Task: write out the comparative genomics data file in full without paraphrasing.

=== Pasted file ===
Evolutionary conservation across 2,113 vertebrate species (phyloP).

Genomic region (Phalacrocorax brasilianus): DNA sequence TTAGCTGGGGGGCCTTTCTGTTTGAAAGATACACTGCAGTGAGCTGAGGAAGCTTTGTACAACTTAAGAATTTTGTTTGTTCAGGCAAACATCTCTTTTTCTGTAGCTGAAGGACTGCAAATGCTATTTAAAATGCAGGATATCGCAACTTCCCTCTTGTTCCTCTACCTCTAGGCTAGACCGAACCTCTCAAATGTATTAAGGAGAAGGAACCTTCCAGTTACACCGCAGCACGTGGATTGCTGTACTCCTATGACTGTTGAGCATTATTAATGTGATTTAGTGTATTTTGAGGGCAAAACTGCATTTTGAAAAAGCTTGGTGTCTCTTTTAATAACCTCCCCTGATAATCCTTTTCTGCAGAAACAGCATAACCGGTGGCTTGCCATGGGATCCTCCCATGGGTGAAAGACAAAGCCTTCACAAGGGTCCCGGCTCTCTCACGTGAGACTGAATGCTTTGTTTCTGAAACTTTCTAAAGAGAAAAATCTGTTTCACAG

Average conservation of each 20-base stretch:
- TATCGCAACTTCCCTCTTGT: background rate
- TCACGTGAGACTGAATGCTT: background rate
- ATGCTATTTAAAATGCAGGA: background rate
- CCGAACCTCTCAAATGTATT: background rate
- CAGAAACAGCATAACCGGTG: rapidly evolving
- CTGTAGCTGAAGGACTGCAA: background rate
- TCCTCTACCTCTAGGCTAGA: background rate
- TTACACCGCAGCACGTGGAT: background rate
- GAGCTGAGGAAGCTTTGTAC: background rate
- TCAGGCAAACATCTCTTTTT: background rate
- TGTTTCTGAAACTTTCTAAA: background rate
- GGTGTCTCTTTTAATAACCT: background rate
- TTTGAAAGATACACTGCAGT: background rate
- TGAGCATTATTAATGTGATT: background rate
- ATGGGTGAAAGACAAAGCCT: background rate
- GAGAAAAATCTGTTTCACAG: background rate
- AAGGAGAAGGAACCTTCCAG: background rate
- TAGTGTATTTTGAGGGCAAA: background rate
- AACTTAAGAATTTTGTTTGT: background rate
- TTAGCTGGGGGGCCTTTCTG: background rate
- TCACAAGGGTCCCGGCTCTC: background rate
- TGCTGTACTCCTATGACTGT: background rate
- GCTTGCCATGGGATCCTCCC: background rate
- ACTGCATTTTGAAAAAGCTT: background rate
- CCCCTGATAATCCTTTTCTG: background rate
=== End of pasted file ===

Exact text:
Evolutionary conservation across 2,113 vertebrate species (phyloP).

Genomic region (Phalacrocorax brasilianus): DNA sequence TTAGCTGGGGGGCCTTTCTGTTTGAAAGATACACTGCAGTGAGCTGAGGAAGCTTTGTACAACTTAAGAATTTTGTTTGTTCAGGCAAACATCTCTTTTTCTGTAGCTGAAGGACTGCAAATGCTATTTAAAATGCAGGATATCGCAACTTCCCTCTTGTTCCTCTACCTCTAGGCTAGACCGAACCTCTCAAATGTATTAAGGAGAAGGAACCTTCCAGTTACACCGCAGCACGTGGATTGCTGTACTCCTATGACTGTTGAGCATTATTAATGTGATTTAGTGTATTTTGAGGGCAAAACTGCATTTTGAAAAAGCTTGGTGTCTCTTTTAATAACCTCCCCTGATAATCCTTTTCTGCAGAAACAGCATAACCGGTGGCTTGCCATGGGATCCTCCCATGGGTGAAAGACAAAGCCTTCACAAGGGTCCCGGCTCTCTCACGTGAGACTGAATGCTTTGTTTCTGAAACTTTCTAAAGAGAAAAATCTGTTTCACAG

Average conservation of each 20-base stretch:
- TATCGCAACTTCCCTCTTGT: background rate
- TCACGTGAGACTGAATGCTT: background rate
- ATGCTATTTAAAATGCAGGA: background rate
- CCGAACCTCTCAAATGTATT: background rate
- CAGAAACAGCATAACCGGTG: rapidly evolving
- CTGTAGCTGAAGGACTGCAA: background rate
- TCCTCTACCTCTAGGCTAGA: background rate
- TTACACCGCAGCACGTGGAT: background rate
- GAGCTGAGGAAGCTTTGTAC: background rate
- TCAGGCAAACATCTCTTTTT: background rate
- TGTTTCTGAAACTTTCTAAA: background rate
- GGTGTCTCTTTTAATAACCT: background rate
- TTTGAAAGATACACTGCAGT: background rate
- TGAGCATTATTAATGTGATT: background rate
- ATGGGTGAAAGACAAAGCCT: background rate
- GAGAAAAATCTGTTTCACAG: background rate
- AAGGAGAAGGAACCTTCCAG: background rate
- TAGTGTATTTTGAGGGCAAA: background rate
- AACTTAAGAATTTTGTTTGT: background rate
- TTAGCTGGGGGGCCTTTCTG: background rate
- TCACAAGGGTCCCGGCTCTC: background rate
- TGCTGTACTCCTATGACTGT: background rate
- GCTTGCCATGGGATCCTCCC: background rate
- ACTGCATTTTGAAAAAGCTT: background rate
- CCCCTGATAATCCTTTTCTG: background rate